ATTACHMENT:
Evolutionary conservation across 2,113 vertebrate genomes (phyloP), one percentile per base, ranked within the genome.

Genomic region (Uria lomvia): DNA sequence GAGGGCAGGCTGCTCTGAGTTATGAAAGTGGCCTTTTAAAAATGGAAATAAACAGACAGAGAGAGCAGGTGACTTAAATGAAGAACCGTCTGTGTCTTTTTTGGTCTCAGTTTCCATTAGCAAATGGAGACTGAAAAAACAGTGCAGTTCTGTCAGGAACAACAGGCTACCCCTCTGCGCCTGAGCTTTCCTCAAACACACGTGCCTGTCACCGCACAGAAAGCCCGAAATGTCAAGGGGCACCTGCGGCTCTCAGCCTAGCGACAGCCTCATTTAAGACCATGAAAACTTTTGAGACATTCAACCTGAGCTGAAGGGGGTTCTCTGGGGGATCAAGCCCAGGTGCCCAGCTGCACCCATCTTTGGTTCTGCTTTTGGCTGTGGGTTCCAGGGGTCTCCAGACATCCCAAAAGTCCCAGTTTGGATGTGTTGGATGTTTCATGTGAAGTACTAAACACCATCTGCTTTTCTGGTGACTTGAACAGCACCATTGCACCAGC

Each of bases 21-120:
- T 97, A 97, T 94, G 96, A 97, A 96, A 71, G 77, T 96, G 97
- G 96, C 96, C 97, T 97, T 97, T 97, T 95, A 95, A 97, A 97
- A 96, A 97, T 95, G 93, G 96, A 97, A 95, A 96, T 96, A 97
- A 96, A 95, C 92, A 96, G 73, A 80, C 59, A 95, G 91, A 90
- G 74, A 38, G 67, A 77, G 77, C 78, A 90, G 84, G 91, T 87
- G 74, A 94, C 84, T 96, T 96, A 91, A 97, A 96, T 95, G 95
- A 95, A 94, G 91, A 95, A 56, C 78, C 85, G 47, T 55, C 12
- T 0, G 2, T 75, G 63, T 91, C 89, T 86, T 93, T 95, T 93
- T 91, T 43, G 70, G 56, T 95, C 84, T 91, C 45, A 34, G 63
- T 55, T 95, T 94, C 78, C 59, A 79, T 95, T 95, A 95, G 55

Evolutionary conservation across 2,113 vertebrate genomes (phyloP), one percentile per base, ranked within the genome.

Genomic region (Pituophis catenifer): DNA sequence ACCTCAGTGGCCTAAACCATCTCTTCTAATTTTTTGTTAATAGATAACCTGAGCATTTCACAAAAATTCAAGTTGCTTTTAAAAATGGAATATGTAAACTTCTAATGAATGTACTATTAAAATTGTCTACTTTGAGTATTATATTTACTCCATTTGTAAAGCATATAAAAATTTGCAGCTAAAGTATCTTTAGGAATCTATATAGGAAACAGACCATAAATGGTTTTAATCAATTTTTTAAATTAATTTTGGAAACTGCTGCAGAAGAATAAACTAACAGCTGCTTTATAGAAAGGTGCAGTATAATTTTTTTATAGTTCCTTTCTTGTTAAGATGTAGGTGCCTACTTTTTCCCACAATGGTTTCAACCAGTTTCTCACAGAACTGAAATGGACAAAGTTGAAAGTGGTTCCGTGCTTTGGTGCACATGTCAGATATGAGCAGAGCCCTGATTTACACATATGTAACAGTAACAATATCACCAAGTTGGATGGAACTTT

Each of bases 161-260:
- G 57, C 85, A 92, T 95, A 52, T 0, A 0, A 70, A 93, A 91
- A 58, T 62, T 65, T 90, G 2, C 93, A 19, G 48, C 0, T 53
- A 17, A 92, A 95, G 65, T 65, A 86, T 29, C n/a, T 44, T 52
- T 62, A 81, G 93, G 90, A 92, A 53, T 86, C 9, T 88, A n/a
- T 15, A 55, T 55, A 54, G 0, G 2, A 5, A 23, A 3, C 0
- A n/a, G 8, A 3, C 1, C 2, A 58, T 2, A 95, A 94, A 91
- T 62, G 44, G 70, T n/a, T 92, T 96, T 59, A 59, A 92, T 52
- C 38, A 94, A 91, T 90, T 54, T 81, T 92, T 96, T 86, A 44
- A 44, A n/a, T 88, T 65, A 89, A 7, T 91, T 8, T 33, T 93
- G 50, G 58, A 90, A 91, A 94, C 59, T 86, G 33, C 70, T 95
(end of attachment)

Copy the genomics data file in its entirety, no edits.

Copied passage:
Evolutionary conservation across 2,113 vertebrate genomes (phyloP), one percentile per base, ranked within the genome.

Genomic region (Uria lomvia): DNA sequence GAGGGCAGGCTGCTCTGAGTTATGAAAGTGGCCTTTTAAAAATGGAAATAAACAGACAGAGAGAGCAGGTGACTTAAATGAAGAACCGTCTGTGTCTTTTTTGGTCTCAGTTTCCATTAGCAAATGGAGACTGAAAAAACAGTGCAGTTCTGTCAGGAACAACAGGCTACCCCTCTGCGCCTGAGCTTTCCTCAAACACACGTGCCTGTCACCGCACAGAAAGCCCGAAATGTCAAGGGGCACCTGCGGCTCTCAGCCTAGCGACAGCCTCATTTAAGACCATGAAAACTTTTGAGACATTCAACCTGAGCTGAAGGGGGTTCTCTGGGGGATCAAGCCCAGGTGCCCAGCTGCACCCATCTTTGGTTCTGCTTTTGGCTGTGGGTTCCAGGGGTCTCCAGACATCCCAAAAGTCCCAGTTTGGATGTGTTGGATGTTTCATGTGAAGTACTAAACACCATCTGCTTTTCTGGTGACTTGAACAGCACCATTGCACCAGC

Each of bases 21-120:
- T 97, A 97, T 94, G 96, A 97, A 96, A 71, G 77, T 96, G 97
- G 96, C 96, C 97, T 97, T 97, T 97, T 95, A 95, A 97, A 97
- A 96, A 97, T 95, G 93, G 96, A 97, A 95, A 96, T 96, A 97
- A 96, A 95, C 92, A 96, G 73, A 80, C 59, A 95, G 91, A 90
- G 74, A 38, G 67, A 77, G 77, C 78, A 90, G 84, G 91, T 87
- G 74, A 94, C 84, T 96, T 96, A 91, A 97, A 96, T 95, G 95
- A 95, A 94, G 91, A 95, A 56, C 78, C 85, G 47, T 55, C 12
- T 0, G 2, T 75, G 63, T 91, C 89, T 86, T 93, T 95, T 93
- T 91, T 43, G 70, G 56, T 95, C 84, T 91, C 45, A 34, G 63
- T 55, T 95, T 94, C 78, C 59, A 79, T 95, T 95, A 95, G 55

Evolutionary conservation across 2,113 vertebrate genomes (phyloP), one percentile per base, ranked within the genome.

Genomic region (Pituophis catenifer): DNA sequence ACCTCAGTGGCCTAAACCATCTCTTCTAATTTTTTGTTAATAGATAACCTGAGCATTTCACAAAAATTCAAGTTGCTTTTAAAAATGGAATATGTAAACTTCTAATGAATGTACTATTAAAATTGTCTACTTTGAGTATTATATTTACTCCATTTGTAAAGCATATAAAAATTTGCAGCTAAAGTATCTTTAGGAATCTATATAGGAAACAGACCATAAATGGTTTTAATCAATTTTTTAAATTAATTTTGGAAACTGCTGCAGAAGAATAAACTAACAGCTGCTTTATAGAAAGGTGCAGTATAATTTTTTTATAGTTCCTTTCTTGTTAAGATGTAGGTGCCTACTTTTTCCCACAATGGTTTCAACCAGTTTCTCACAGAACTGAAATGGACAAAGTTGAAAGTGGTTCCGTGCTTTGGTGCACATGTCAGATATGAGCAGAGCCCTGATTTACACATATGTAACAGTAACAATATCACCAAGTTGGATGGAACTTT

Each of bases 161-260:
- G 57, C 85, A 92, T 95, A 52, T 0, A 0, A 70, A 93, A 91
- A 58, T 62, T 65, T 90, G 2, C 93, A 19, G 48, C 0, T 53
- A 17, A 92, A 95, G 65, T 65, A 86, T 29, C n/a, T 44, T 52
- T 62, A 81, G 93, G 90, A 92, A 53, T 86, C 9, T 88, A n/a
- T 15, A 55, T 55, A 54, G 0, G 2, A 5, A 23, A 3, C 0
- A n/a, G 8, A 3, C 1, C 2, A 58, T 2, A 95, A 94, A 91
- T 62, G 44, G 70, T n/a, T 92, T 96, T 59, A 59, A 92, T 52
- C 38, A 94, A 91, T 90, T 54, T 81, T 92, T 96, T 86, A 44
- A 44, A n/a, T 88, T 65, A 89, A 7, T 91, T 8, T 33, T 93
- G 50, G 58, A 90, A 91, A 94, C 59, T 86, G 33, C 70, T 95